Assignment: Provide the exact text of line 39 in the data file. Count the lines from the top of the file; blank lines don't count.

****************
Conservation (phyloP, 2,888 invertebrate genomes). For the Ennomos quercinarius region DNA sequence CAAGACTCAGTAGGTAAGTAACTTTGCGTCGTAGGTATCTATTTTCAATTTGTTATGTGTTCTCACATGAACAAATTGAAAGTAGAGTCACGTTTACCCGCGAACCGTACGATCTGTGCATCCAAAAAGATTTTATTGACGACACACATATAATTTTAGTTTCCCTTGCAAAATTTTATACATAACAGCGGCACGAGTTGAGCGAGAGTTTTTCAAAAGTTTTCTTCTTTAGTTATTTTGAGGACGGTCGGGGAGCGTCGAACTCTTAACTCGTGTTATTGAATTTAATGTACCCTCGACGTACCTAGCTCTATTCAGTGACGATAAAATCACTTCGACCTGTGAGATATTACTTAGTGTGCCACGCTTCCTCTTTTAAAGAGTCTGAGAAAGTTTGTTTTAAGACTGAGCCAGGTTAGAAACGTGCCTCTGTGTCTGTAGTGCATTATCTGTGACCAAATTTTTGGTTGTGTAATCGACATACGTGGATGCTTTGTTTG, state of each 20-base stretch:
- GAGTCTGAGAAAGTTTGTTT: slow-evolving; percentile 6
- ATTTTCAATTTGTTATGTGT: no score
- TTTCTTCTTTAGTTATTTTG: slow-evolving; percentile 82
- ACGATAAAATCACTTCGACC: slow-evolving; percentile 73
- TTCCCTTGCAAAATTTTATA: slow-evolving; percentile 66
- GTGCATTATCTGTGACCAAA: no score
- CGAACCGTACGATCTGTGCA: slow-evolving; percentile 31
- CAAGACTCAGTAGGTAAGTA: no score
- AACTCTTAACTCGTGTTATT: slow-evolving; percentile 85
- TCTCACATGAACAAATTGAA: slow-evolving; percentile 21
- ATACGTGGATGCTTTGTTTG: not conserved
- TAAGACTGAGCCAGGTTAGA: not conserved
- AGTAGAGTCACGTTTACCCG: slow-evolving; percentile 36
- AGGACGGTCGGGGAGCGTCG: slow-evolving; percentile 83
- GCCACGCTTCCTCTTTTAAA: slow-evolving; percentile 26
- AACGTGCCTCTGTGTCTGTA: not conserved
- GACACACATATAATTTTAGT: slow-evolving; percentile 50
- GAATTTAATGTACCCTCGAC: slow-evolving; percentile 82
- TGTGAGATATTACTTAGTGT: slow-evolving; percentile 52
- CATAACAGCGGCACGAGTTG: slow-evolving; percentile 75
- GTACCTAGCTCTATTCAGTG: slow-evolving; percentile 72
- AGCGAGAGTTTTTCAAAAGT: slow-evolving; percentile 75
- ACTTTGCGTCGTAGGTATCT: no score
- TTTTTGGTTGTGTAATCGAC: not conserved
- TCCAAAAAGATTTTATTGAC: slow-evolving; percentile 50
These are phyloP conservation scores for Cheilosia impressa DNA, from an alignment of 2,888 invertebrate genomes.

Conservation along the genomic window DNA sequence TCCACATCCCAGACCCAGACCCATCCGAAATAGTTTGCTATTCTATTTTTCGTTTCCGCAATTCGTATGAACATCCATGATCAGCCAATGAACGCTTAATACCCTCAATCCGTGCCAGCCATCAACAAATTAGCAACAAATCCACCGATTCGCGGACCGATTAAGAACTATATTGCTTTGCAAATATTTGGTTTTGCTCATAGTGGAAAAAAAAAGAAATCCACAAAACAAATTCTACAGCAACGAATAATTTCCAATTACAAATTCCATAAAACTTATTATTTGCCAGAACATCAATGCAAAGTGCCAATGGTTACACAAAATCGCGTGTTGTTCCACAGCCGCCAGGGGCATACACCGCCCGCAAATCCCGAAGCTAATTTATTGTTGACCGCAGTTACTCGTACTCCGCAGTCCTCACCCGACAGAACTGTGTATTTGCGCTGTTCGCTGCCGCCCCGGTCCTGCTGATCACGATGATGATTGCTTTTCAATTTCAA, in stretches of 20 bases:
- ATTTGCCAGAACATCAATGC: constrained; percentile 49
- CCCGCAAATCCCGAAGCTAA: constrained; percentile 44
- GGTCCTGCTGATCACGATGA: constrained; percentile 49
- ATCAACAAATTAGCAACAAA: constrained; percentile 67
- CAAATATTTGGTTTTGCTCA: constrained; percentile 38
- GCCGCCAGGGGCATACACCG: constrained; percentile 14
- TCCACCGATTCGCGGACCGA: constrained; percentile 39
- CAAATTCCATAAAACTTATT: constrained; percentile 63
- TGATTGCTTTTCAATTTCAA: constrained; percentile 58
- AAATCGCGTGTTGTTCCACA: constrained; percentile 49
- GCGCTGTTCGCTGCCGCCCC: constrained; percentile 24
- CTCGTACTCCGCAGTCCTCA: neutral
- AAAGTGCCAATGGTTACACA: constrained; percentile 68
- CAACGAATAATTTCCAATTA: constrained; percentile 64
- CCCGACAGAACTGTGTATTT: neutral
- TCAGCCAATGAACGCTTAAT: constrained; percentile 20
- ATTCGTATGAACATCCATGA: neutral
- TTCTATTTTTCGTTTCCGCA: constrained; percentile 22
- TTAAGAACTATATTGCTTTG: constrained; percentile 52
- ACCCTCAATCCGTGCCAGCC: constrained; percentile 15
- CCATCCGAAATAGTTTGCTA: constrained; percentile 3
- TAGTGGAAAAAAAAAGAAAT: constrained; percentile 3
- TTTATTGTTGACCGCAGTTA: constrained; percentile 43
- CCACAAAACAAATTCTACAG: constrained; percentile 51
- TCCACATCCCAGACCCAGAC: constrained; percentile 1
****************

- GCGCTGTTCGCTGCCGCCCC: constrained; percentile 24